six times, according to the National Sporting Goods
Association; other data indicates that over 100 million
Americans cycled at least once.
And what about the health benefits?
Cycling makes for great brain food. Every morning
neuroscientist Brian Christie hops on his bike, goes to
the gym, and then rides the rest of the way to work.
Says Christie, “When I get to my desk, my brain is at
peak activity ... I can double or triple the production of
neurons — literally building my brain capacity.” Despite
a sprawling landscape, half of our nation’s labor force still
lives within five miles of employment according to the
most recent National Household Transportation Survey.
That’s a totally doable 25-minute ride. By pedaling this
distance four times per week, one can burn up to 6,000
calories — or two pounds of fat — each month.
By Martin Zimmerman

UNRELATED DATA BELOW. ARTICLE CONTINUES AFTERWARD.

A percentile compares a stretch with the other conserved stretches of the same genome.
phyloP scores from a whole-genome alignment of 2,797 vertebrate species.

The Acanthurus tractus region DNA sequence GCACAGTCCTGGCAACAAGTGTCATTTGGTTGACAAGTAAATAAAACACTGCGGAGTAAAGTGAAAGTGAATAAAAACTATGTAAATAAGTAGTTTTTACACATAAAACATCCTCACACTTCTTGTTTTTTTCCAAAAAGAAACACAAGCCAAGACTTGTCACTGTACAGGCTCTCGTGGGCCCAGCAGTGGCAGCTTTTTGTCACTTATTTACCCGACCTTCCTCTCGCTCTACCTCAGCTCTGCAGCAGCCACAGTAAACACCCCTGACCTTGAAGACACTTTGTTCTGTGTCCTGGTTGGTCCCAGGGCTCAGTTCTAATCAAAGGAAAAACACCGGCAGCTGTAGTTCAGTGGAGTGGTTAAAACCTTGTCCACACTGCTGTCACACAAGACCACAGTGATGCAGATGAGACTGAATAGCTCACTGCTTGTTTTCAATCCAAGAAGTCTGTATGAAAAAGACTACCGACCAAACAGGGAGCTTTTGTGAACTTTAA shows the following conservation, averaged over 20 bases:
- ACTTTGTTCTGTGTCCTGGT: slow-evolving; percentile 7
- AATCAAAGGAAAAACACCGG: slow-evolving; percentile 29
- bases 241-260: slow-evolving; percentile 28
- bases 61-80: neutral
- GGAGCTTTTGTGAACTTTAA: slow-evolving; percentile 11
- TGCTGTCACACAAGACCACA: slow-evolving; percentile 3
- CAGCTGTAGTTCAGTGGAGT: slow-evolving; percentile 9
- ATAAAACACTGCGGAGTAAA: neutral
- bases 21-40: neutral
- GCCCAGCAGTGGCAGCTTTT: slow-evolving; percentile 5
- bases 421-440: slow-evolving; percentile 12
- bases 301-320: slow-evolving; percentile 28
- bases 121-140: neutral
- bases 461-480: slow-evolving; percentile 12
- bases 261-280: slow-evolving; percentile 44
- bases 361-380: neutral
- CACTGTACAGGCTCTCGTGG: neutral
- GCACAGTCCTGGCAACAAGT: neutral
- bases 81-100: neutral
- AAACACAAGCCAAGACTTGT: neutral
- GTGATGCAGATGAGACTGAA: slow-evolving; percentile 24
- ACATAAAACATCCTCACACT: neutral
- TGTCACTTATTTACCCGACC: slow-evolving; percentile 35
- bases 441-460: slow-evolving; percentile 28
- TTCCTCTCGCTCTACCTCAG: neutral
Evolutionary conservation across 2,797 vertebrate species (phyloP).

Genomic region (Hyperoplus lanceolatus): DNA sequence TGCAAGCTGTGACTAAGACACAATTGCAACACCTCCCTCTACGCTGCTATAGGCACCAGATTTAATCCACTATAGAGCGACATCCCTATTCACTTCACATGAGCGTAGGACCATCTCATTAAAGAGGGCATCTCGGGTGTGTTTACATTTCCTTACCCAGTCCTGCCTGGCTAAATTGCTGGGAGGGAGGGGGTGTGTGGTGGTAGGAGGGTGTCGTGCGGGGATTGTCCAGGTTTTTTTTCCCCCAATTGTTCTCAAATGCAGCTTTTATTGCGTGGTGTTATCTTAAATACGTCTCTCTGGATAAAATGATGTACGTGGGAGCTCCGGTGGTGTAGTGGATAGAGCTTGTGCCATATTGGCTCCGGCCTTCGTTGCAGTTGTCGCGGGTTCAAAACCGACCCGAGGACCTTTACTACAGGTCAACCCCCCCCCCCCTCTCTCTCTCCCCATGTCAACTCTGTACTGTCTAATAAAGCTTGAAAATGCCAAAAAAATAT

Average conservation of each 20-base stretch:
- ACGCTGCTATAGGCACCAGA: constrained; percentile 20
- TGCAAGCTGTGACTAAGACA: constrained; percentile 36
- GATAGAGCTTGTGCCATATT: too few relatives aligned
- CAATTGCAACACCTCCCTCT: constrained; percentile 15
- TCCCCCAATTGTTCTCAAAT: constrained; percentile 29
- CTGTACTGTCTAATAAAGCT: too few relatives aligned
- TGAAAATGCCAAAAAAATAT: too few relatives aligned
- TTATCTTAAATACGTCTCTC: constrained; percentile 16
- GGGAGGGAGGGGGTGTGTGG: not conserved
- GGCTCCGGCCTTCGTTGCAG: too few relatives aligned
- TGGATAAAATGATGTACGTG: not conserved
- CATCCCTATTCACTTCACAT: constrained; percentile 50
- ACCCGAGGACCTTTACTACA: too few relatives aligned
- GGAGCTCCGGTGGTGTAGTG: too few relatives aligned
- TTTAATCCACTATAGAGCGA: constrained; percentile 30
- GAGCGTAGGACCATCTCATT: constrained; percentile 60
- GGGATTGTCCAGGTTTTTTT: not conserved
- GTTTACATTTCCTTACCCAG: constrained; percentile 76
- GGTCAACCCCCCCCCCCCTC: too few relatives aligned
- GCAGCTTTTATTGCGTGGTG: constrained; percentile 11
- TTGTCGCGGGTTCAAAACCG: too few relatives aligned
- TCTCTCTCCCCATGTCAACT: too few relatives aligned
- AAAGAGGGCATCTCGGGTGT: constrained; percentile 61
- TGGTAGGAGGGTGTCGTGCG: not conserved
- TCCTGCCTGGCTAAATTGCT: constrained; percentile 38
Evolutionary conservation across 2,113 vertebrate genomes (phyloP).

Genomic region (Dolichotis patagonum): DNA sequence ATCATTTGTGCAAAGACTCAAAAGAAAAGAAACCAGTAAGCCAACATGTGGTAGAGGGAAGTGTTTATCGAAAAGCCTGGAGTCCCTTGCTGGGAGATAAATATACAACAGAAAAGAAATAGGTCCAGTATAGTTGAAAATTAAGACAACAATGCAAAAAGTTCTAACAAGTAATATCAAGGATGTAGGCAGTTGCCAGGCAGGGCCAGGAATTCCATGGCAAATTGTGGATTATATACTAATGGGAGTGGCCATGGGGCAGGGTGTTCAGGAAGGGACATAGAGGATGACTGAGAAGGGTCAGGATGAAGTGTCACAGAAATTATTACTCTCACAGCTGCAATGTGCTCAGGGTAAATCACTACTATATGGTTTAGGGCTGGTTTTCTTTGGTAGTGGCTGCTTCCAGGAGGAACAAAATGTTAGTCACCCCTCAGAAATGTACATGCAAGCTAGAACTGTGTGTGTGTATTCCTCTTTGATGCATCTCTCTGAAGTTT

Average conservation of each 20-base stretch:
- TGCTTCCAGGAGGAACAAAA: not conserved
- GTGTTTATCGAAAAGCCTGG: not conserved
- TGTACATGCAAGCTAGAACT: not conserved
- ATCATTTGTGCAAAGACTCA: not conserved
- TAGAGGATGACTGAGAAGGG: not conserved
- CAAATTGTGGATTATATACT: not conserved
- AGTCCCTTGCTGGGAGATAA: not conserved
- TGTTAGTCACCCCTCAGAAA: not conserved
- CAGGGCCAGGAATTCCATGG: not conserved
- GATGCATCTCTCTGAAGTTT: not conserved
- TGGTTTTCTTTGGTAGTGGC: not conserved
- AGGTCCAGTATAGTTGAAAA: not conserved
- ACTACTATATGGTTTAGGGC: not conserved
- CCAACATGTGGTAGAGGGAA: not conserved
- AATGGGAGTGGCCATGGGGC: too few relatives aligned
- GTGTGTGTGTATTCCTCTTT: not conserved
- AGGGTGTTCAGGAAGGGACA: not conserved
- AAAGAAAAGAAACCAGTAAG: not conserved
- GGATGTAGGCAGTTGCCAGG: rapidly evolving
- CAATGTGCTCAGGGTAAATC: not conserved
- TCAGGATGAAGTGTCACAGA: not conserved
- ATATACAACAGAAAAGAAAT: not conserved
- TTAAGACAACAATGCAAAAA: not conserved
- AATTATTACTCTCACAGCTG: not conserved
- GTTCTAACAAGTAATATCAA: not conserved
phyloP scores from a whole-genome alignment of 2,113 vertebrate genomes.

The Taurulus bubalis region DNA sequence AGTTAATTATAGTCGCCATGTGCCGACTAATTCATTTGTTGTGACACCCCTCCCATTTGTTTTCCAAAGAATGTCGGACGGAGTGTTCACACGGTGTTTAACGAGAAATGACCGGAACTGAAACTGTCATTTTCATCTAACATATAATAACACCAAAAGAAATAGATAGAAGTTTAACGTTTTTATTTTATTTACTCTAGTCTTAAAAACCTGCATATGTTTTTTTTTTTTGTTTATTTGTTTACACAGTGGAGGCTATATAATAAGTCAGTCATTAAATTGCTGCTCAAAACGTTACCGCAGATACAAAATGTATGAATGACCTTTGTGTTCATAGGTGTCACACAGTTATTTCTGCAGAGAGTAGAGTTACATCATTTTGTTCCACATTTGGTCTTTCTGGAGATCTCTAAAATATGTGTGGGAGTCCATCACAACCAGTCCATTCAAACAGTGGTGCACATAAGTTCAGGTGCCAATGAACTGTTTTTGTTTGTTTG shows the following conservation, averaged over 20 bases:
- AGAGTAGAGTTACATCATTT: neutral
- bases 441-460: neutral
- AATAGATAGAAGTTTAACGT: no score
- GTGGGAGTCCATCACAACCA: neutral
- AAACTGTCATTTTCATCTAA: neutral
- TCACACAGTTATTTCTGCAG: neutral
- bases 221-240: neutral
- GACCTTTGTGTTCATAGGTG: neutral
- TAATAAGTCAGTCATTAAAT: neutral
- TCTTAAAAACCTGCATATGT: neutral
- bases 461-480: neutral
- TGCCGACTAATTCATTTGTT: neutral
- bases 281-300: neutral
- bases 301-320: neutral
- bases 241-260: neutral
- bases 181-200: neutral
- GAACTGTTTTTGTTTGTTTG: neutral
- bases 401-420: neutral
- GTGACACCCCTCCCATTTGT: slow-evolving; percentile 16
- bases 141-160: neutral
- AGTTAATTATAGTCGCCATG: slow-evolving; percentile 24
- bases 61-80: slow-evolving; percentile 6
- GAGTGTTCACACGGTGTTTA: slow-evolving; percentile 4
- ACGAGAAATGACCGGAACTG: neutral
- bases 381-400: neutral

It was not that long ago that a drivers’ license was a coveted status symbol and a sacred right-of-passage to adulthood. Meanwhile, the car’s two-wheeled prede- cessor, whose popularity had ebbed and flowed since well before the car was invented, was being disparag- ingly marketed as a surrogate car to children. Bicycles
were even designed to look like cars, with wide tires,
streamlined front headlights and faux gas tanks. That was
an era of manicured front lawns, black and white television sets, Leave it to Beaver and Father Knows Best.
Today’s mobility environment bears little relationship to
the 1950s, as users of all stripes take advantage of pedaling’s inherent benefits.
Bicycling is comfortably affordable. Simply by choosing one less car, a family can accumulate over $130,000
in savings by the time their child enters college. And
bicycling makes a good fit for one-third of the population who lack access or choose to forego auto ownership.
For many users, the motive is sustainability: bicycle
riding eliminates carbon emissions, favors compact
neighborhoods over sprawl, and fosters a balanced transportation system with parity among different travel modes.
Last year, 35 million Americans saddled a bike at least
Five miles of pedaling four
times per week can burn
up to 6,000 calories.
A Chosen Route for Health
Photo by Juan Alberto Puentes